By Friday afternoon, youths climbed the newly built wall and threw rocks at police, witnesses said. Security forces fired tear gas and used water cannons to hold off the rioters.

But 100 to 200 meters away, in Tahrir Square, a few thousand protesters congregated peacefully.

More than 250 people have been injured and 40 arrested this week as riot police faced off against protesters, state media said.

Nearly three dozen of those hurt were members of the nation's security forces, state media said. Those arrested faced charges that included thuggery, assaulting police officers and vandalism near the embassy.

Both the police clampdown and the cancellation of nationwide protests come during a delicate period across the restive Middle East.

In recent days, residents across the region and North Africa have taken to the streets to protest the film.

The region is on edge after the killings of U.S. Ambassador to Libya Chris Stevens and three other American officials at the U.S. Consulate in the Libyan city of Benghazi.

Ties between the United States and Egypt have cooled since the overthrow last year of Mubarak and the election of President Mohamed Morsy, the country's first democratically elected leader. Before he became president, he was a leader in the political arm of the Muslim Brotherhood, the popular Islamist movement.

U.S. President Barack Obama said that relations with Egypt will be shaped by how the country responds to the violence.

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"I don't think that we would consider them an ally, but we don't consider them an enemy," Obama told Telemundo in an interview that aired Thursday.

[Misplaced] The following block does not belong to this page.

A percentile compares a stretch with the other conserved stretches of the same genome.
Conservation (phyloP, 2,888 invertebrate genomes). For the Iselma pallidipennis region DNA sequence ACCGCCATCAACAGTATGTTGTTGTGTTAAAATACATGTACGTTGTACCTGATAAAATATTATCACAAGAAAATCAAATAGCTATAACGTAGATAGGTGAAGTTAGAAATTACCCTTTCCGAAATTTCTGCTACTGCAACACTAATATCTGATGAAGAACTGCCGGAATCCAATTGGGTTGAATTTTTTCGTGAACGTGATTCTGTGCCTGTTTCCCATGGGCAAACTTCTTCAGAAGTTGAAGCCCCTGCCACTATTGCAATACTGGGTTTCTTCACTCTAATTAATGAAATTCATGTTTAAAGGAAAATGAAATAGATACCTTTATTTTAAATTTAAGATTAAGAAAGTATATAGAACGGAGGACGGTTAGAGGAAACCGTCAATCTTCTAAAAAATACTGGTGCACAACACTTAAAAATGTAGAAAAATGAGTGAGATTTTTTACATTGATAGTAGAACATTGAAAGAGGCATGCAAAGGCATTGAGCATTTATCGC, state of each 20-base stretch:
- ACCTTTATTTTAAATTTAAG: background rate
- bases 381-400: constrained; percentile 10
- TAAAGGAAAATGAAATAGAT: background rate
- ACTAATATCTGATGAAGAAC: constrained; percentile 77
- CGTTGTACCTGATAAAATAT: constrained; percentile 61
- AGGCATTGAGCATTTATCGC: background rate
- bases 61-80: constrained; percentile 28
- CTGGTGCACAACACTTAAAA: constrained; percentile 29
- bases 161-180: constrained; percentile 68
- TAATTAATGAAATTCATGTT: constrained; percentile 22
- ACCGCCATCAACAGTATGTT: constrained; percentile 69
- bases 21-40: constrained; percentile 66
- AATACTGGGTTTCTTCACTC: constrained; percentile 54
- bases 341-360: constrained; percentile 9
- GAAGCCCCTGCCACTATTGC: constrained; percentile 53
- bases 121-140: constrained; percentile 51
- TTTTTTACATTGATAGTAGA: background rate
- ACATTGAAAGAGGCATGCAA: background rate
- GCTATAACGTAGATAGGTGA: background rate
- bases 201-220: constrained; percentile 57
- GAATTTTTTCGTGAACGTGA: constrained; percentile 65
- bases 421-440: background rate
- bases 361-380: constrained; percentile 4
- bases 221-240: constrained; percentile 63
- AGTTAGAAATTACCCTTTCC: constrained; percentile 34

If Egypt takes actions that "indicate they're not taking responsibilities, as all other countries do where we have embassies, I think that's going to be a real big problem," Obama said.

Obama's comments were widely seen as a warning to Egypt, which was considered a staunch U.S. ally under Mubarak and remains a major recipient of American foreign aid. It is the most populous and one of the most influential nations in the Arab world.

When the protests began Tuesday, police and Egyptian troops formed defensive lines around the embassy to prevent demonstrators who had also gathered there from advancing, but not before the protesters had scaled the embassy fence and placed a black flag atop a ladder in the American compound.

Police arrested a handful of protesters at the time, but the failure of Egyptian authorities to take action sooner has been widely questioned, as has Morsy's delayed condemnation of the attacks on American diplomatic missions.

Morsy initially focused his criticism on the anti-Muslim film as an unacceptable slap at Islam.

But after speaking with Obama, Morsy on Thursday directly criticized the violence.

"Those who are attacking the embassies do not represent any of us," he said from Brussels, Belgium, where he was visiting the headquarters of the European Union.

CNN's Ben Wedeman, Mohamed Fadel Fahmy and Ian Lee in Cairo, and Caroline Faraj, Brian Walker, Elise Labott, Paul Cruickshank and Tracy Doueiry contributed to this report.